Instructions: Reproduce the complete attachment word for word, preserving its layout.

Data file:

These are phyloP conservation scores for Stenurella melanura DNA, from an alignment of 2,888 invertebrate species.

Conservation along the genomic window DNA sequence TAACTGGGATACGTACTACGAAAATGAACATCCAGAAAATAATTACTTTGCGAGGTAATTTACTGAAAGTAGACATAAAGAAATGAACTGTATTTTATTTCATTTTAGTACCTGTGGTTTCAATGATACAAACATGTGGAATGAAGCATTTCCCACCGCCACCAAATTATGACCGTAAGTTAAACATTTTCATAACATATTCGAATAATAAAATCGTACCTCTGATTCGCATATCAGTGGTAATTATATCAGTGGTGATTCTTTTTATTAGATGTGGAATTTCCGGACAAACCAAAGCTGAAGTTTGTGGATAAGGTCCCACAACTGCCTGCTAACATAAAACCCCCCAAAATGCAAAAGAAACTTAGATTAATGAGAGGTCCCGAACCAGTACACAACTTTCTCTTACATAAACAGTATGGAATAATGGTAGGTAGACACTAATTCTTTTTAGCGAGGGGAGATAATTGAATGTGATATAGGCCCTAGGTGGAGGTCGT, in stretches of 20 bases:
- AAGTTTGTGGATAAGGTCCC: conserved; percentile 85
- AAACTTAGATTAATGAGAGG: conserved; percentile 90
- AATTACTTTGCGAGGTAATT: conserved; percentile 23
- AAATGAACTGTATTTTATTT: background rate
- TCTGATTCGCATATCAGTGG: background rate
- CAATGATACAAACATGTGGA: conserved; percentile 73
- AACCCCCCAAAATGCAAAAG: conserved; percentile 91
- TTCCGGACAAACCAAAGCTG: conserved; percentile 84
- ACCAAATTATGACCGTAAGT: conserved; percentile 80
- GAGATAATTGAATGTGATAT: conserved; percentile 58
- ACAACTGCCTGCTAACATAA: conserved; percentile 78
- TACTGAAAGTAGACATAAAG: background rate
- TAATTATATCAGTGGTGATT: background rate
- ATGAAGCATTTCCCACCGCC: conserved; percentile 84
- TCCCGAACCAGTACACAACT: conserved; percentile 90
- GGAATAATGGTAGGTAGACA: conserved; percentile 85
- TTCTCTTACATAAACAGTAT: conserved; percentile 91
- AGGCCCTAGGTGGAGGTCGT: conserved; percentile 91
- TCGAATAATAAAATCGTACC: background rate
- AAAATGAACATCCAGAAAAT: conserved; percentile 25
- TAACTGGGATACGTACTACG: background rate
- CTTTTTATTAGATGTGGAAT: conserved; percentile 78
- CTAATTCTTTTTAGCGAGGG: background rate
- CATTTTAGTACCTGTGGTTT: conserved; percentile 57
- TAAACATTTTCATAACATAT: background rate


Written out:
These are phyloP conservation scores for Stenurella melanura DNA, from an alignment of 2,888 invertebrate species.

Conservation along the genomic window DNA sequence TAACTGGGATACGTACTACGAAAATGAACATCCAGAAAATAATTACTTTGCGAGGTAATTTACTGAAAGTAGACATAAAGAAATGAACTGTATTTTATTTCATTTTAGTACCTGTGGTTTCAATGATACAAACATGTGGAATGAAGCATTTCCCACCGCCACCAAATTATGACCGTAAGTTAAACATTTTCATAACATATTCGAATAATAAAATCGTACCTCTGATTCGCATATCAGTGGTAATTATATCAGTGGTGATTCTTTTTATTAGATGTGGAATTTCCGGACAAACCAAAGCTGAAGTTTGTGGATAAGGTCCCACAACTGCCTGCTAACATAAAACCCCCCAAAATGCAAAAGAAACTTAGATTAATGAGAGGTCCCGAACCAGTACACAACTTTCTCTTACATAAACAGTATGGAATAATGGTAGGTAGACACTAATTCTTTTTAGCGAGGGGAGATAATTGAATGTGATATAGGCCCTAGGTGGAGGTCGT, in stretches of 20 bases:
- AAGTTTGTGGATAAGGTCCC: conserved; percentile 85
- AAACTTAGATTAATGAGAGG: conserved; percentile 90
- AATTACTTTGCGAGGTAATT: conserved; percentile 23
- AAATGAACTGTATTTTATTT: background rate
- TCTGATTCGCATATCAGTGG: background rate
- CAATGATACAAACATGTGGA: conserved; percentile 73
- AACCCCCCAAAATGCAAAAG: conserved; percentile 91
- TTCCGGACAAACCAAAGCTG: conserved; percentile 84
- ACCAAATTATGACCGTAAGT: conserved; percentile 80
- GAGATAATTGAATGTGATAT: conserved; percentile 58
- ACAACTGCCTGCTAACATAA: conserved; percentile 78
- TACTGAAAGTAGACATAAAG: background rate
- TAATTATATCAGTGGTGATT: background rate
- ATGAAGCATTTCCCACCGCC: conserved; percentile 84
- TCCCGAACCAGTACACAACT: conserved; percentile 90
- GGAATAATGGTAGGTAGACA: conserved; percentile 85
- TTCTCTTACATAAACAGTAT: conserved; percentile 91
- AGGCCCTAGGTGGAGGTCGT: conserved; percentile 91
- TCGAATAATAAAATCGTACC: background rate
- AAAATGAACATCCAGAAAAT: conserved; percentile 25
- TAACTGGGATACGTACTACG: background rate
- CTTTTTATTAGATGTGGAAT: conserved; percentile 78
- CTAATTCTTTTTAGCGAGGG: background rate
- CATTTTAGTACCTGTGGTTT: conserved; percentile 57
- TAAACATTTTCATAACATAT: background rate